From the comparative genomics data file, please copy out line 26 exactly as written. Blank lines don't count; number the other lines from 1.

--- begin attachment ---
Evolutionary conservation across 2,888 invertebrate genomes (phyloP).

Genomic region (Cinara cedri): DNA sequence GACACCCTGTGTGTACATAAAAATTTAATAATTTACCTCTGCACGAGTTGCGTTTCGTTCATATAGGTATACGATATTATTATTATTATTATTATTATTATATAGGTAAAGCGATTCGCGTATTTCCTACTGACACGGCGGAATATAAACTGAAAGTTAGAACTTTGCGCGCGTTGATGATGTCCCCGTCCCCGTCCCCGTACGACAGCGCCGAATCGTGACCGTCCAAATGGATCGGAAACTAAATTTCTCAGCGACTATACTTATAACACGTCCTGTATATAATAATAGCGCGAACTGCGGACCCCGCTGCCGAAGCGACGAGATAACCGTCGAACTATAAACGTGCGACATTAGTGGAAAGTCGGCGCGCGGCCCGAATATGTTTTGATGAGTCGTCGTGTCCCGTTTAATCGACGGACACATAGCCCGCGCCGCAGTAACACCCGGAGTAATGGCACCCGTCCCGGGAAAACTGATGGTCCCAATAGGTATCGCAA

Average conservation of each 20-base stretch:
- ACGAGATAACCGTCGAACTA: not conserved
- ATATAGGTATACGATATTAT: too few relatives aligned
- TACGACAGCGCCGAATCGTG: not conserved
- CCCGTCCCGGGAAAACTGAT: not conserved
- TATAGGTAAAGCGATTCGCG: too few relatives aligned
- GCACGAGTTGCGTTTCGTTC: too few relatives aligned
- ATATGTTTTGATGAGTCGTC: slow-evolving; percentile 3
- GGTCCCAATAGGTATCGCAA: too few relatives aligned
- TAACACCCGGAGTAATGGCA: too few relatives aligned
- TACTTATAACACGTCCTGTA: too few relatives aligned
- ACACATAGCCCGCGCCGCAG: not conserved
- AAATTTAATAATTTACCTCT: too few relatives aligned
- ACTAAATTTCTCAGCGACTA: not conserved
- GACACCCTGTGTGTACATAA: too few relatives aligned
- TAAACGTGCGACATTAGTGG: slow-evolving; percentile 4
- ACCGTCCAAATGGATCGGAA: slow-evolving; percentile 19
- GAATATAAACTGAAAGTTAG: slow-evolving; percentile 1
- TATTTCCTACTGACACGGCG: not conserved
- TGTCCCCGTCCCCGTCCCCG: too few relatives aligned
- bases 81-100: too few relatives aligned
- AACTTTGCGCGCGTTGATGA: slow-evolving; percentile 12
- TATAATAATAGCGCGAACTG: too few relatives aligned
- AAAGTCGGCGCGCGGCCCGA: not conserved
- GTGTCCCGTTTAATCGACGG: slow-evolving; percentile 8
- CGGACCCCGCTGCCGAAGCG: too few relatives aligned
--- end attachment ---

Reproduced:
- AAAGTCGGCGCGCGGCCCGA: not conserved